Ugandan Members of Parliament, in a move to re-introduce the Anti Homosexuality Bill to the floor of Parliament, yesterday commended the Speaker Hon Rebecca Kadaga for what they call ‘upholding and protecting Uganda’s cultural values against same sex marriage at the Inter Parliamentary Union assembly in Geneva Switzerland late last month’.

Hon Cecilia Ogwal in defense of the motion asserted that unless Uganda enacts a strong law which will stop everyone from practicing homosexuality, it will spread like a wild fire. “WE must preserve our values. Let us not just talk; let us bring this law and pass it,” she said.  Also in support of this archaic motion the Member of Parliament for Soroti Municipality Hon. Herbert Ariko said that a law should not only be proper but must take into consideration the moral fibre of the nation, the act or bill which was nullified by court must become one of the urgent business of this House.

The motion resulted into many more members putting their assertions forward making it clear that the new bill is to be put on the priority list for Uganda’s Parliamentary discussions; this is nolonger speculation- the Parliament of Uganda has declared an urgent need for the House to retable the AHB and give grave punishments to people in same sex relationships.

It should be remembered that this bill was first tabled in 2009, passed in December 2013 and signed into law in February 2014. It was however annulled in August 2014 with court ruling it invalid on procedural grounds.

This is not the first time since 2014 that the Ugandan Parliament has attempted to retable the bill. In fact, one of the LGBT community leaders noted that this has become a trend for Parliament to bring up the topic of homosexuality every time they need to redeem themselves or are caught in unpleasant situations. “LGBTI Ugandans have become a currency that Parliament uses to derail the nation from government’s shortcomings. Every time they are caught in a scandal, they bring up the AHB to divert attention from their rotten governance. This is however not to say that we should not continue to put strategies in place to counter these barbaric laws; if anything, we must make sure we are prepared to take them head on.” she observed.

Kasha Jacqueline Nabagesera, a celebrated human rights activist echoed the same sentiments, “I am not very surprised about this move by our Parliamentarians. My community has turned into a scapegoat for the Ugandan Parliament and this is very heartbreaking. They are now caught in the social media tax saga, the URA-Bank details issues, the age limit court case and the endless corruption cases and who else do they bring up to distract the people of Uganda- the LGBTI community of course. Personally, I am not worried because we are even better prepared than we were in 2009;let them bring it on, we are ready for them,” Kasha asserted with confidence.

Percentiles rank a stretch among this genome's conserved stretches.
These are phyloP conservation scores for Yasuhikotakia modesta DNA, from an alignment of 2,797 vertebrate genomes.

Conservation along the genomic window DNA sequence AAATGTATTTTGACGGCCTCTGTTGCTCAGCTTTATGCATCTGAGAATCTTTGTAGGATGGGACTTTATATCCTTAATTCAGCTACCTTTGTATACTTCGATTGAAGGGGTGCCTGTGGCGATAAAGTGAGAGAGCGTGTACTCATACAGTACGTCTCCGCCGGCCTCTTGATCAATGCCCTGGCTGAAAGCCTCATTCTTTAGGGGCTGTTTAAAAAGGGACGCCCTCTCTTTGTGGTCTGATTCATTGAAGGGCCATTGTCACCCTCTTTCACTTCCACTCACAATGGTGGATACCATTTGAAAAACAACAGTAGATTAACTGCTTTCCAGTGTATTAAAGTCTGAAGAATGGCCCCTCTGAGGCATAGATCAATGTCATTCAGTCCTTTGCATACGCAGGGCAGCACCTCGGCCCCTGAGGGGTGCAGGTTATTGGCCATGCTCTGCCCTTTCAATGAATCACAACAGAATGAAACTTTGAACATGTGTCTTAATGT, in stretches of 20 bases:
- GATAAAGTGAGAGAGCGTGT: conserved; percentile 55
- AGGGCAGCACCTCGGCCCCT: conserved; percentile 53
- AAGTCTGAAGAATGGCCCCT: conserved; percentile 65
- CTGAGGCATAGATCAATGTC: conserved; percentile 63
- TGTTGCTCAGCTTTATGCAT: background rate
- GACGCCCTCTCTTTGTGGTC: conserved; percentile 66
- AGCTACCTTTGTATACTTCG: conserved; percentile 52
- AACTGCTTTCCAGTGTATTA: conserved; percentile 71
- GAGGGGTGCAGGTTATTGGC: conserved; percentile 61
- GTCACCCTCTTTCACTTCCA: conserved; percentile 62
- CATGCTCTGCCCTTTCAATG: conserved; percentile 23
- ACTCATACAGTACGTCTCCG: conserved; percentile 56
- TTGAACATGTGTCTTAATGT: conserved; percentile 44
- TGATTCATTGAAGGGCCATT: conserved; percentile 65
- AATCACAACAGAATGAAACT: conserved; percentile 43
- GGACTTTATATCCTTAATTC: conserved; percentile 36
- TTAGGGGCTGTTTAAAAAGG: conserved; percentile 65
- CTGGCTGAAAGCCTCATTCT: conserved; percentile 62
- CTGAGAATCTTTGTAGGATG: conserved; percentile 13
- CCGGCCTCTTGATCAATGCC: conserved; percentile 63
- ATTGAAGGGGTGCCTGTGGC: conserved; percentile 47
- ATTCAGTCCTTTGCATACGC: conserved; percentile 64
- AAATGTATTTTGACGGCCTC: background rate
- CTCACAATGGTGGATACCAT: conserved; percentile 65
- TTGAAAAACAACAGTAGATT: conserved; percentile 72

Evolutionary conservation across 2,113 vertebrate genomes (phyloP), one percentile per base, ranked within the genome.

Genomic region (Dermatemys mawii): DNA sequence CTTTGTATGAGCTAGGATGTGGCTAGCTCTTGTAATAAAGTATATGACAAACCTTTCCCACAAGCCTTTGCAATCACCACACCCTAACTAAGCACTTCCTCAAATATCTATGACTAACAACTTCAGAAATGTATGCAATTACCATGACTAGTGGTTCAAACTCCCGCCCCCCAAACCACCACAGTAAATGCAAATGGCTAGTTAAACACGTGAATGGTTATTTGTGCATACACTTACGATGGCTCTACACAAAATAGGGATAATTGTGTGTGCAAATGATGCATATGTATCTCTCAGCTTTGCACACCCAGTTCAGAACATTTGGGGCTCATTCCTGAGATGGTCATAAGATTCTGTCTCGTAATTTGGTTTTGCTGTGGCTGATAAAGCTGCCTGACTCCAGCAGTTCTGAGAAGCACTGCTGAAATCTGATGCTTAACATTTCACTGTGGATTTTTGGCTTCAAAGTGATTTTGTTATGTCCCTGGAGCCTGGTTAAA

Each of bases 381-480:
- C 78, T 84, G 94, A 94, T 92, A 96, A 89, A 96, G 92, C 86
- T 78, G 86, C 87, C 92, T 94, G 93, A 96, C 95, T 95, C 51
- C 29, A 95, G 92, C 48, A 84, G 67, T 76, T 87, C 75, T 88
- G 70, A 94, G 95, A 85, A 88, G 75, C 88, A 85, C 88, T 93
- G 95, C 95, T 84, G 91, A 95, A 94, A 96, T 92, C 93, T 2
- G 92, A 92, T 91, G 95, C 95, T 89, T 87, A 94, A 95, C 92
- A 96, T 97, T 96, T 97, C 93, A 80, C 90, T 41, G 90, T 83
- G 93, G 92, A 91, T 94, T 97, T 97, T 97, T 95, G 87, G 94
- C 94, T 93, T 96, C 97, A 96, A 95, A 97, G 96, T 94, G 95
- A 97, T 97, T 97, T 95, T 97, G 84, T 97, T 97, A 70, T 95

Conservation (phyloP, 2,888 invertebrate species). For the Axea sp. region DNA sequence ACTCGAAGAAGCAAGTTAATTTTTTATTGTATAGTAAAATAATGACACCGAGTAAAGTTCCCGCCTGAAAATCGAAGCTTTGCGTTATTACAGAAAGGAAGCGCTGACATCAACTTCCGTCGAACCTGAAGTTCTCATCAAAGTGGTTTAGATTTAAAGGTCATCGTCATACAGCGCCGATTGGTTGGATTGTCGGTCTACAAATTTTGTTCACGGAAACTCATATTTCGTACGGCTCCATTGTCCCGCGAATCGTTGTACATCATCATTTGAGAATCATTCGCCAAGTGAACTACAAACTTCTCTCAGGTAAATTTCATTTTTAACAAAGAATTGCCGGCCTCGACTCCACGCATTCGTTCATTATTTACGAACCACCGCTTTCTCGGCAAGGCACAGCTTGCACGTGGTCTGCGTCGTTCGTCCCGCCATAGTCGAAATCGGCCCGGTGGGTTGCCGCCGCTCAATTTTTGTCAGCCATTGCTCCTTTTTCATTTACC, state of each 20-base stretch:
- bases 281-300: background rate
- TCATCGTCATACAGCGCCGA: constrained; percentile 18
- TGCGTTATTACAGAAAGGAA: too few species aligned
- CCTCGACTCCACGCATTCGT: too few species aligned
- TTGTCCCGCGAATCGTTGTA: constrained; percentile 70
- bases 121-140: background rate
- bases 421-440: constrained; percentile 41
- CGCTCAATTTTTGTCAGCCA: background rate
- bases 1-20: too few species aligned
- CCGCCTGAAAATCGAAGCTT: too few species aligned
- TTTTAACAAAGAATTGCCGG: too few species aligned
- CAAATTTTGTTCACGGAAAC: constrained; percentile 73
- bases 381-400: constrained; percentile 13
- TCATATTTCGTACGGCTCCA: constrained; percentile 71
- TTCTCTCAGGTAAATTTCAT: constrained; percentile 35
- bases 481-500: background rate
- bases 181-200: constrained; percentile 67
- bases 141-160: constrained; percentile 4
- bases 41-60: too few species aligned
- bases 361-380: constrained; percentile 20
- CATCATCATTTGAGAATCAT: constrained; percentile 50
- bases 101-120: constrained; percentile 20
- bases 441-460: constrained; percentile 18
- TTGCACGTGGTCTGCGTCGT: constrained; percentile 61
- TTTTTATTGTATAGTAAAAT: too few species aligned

Speaking to Clare Byarugaba from Chapter Four about this development, she said, “As the Ugandan LGBT community, we survived the terrible consequences of the first anti homosexuality law. I would like to think that parliament has learned her lessons on why it’s a terrible idea to single us out as a community to attempt to violate our rights as Ugandan citizens. It’s also possible that these MPs’ desire for cheap popularity will outweigh their humanity which at its core means that their duty is to make laws that protect rather than prosecute individuals. Whatever the case, as an activist I have been ready since 2014- if they do introduce another bill- they will find me resilient, unapologetic and fiercely defensive of the rights of LGBT individuals.”  

 As anticipated the Ugandan LGBTI community is now on tenterhooks wondering if the scenarios that unfolded in 2009-2014 are about to reoccur; memories of people being fired, lynched, disowned by families are still fresh in the minds of many and this brings a few questions to mind.

Like Clare, did we as a community learn from the past and how are we using these lessons to face this new attempt to witch hunt us? How prepared are we to counter the new AHB, both as a community and as individuals?